Album Review, Broken Bells, Broken Bells Review, Bruce Willis, Dan Black, Dan Black Review, Dan Black UN, Dan Black UN Review, Danger Mouse, Gorillaz, Gorillaz Plastic Beach, Gorillaz Plastic Beach Review, Gorillaz Review, James Mercer, Plastic Beach, Plastic Beach Review, The Shins
>The only Electronic group with literally animated group members and consistently mind-blowing videos have released their third album last month. Talking about the Gorillaz naturally, who have made a name for themselves with great imagery, hotly discussed videos, and a handful of insanely catchy and iconic hit singles. With the groups first single from their new album “Plastic Beach“, you get a real indication of what the album will be. The video for “Stylo” (video at the bottom of this post) follows in their great tradition, and is yet another consistent and captivating music video co-starring Bruce Willis of all people. The song however, while good, is just a bit Too mellow and even guest appearances from Mos Def and R&B veteran Bobby Womack can’t really make the song itself more memorable. And that’s the main problem with the album, which is in general a good effort just not a very hard-hitting one. Not that the Gorillaz have ever been anything other than a mellow/chill Electronic group, however in their previous albums they did a great job at infusing some really catchy and more upbeat cuts into the mix. This album doesn’t have a “Dirty Harry” or a “Feel Good Inc.” or even a “Dare” or “Clint Eastwood”.
The good thing about the album is it’s very cohesive and the “Plastic Beach” idea is felt in the vibe of the very relaxing tracks. And better still, the featured appearances from the likes of everyone from Snoop Dogg, Lou Reed and De La Soul mix in perfectly. There vocals never seem to take away from the moody and chill tone of the album. This album seems to be perfect if you are going to listen to the whole thing on maybe a road trip, or just some sort of a relaxing playlist for the beach or wherever. Not their best, but definitely not a bad album.
Danger Mouse is also back. The producer you SHOULD know who was behind the incredible albums by Gnarls Barkley, the aforementioned Gorillaz, The Black Keys and Beck in the past few years. This time, he’s teamed with The Shins front man James Mercer to form the duo and album titled “Broken Bells“, which is another tremendous feat in Danger Mouse’s discography. His production style is definitely present on this album which was released last month. Danger Mouse is the king of moody and pretty dark productions, and that vibe can be felt on this album. However unlike Gnarls Barkley’s sophomore album and Beck’s “Modern Guilt”, Mouse infuses a little more light into his sound with this album. It makes for a wonderful aural experience, and the best album of the year so far. And what makes this collaboration a little better than his previous productions for Cee-lo, Black Keys and Beck is that Mercer’s voice seems to perfectly match the style of the tracks. Beck delivered a bit of a mumbled vocal performance and Cee-lo’s voice, although very unique, can get a little grating after a while. And those previous albums were terrific albums even given the vocal complaints, but that’s just the reason why “Broken Bells” works so beautifully is because both members truly compliment each other.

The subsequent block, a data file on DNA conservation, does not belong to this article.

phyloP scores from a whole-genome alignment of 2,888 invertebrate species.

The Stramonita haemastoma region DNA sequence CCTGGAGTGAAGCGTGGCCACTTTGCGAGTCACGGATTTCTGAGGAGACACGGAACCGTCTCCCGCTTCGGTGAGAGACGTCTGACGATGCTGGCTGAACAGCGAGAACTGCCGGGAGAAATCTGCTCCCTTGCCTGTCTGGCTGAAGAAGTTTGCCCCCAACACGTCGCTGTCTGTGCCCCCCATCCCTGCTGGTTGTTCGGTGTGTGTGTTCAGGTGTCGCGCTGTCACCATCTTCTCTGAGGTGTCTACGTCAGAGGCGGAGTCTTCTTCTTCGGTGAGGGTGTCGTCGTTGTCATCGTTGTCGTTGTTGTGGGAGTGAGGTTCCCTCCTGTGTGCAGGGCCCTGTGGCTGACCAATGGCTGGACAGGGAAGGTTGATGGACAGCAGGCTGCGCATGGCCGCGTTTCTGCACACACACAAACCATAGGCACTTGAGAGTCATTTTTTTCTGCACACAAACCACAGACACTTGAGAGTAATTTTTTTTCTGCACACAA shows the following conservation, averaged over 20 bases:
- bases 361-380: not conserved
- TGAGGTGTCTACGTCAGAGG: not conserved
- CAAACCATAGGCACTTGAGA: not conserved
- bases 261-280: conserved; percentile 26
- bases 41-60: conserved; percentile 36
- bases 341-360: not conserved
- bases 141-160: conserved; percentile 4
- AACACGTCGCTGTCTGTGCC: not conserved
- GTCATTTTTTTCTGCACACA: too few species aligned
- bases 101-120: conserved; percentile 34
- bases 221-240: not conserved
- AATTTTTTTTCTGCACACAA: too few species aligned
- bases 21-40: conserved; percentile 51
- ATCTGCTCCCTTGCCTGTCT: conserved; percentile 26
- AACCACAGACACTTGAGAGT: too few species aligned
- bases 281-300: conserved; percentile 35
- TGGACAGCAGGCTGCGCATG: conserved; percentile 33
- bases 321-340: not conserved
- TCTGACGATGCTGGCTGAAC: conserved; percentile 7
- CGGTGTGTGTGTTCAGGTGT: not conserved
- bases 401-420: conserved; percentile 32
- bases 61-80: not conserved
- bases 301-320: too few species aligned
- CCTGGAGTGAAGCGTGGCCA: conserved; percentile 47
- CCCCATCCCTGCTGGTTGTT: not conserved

Another great thing about this album is it’s one that can be enjoyed on the whole, but if you take the singles by themselves they still stand out. “Citizen” “Mongrel Heart” and “The Ghost Inside” can be very worthy follow up singles with great hooks and melodies and of course great production. Even “Sailing to Nowhere”, which plays almost entirely as an instrumental, is phenomenal on it’s own given Danger Mouse’s subtle production, you can hear a crazy drum sequence faintly in the background that elevates the track and takes away nothing from the beauty of it. A truly flawless album, let’s hope they are remembered come Grammy time.
In Dan Black‘s debut album “UN“, you hear an extremely talented guy trying — and succeeding at producing his very own finely tuned Pop album with Hip Hop influences. And he does it all by himself. Without the benefit of having Timbaland or Kanye West producing tracks for him, he does a really impressive job of making songs that sound like they were produced by Timbaland or Kanye. This kid obviously has his ear to Pop radio, and every track (literally) is catchy enough to compete in that format easily. “U + Me” and “Alone” could potentially be big hits on the charts. If there’s one problem with this debut, it’s Black’s voice. It’s paper thin and at times a little whiny, a little more vocal control or even playing with different melodies, phrasing or just the attitude would have greatly benefited the album, especially some of the slower songs like the gorgeous “Cocoon” or “Life Slash Dreams”. However this is his debut album, and based on what he’s been able to accomplish here the future looks really good for him, and hopefully he grows leaps and bounds from here.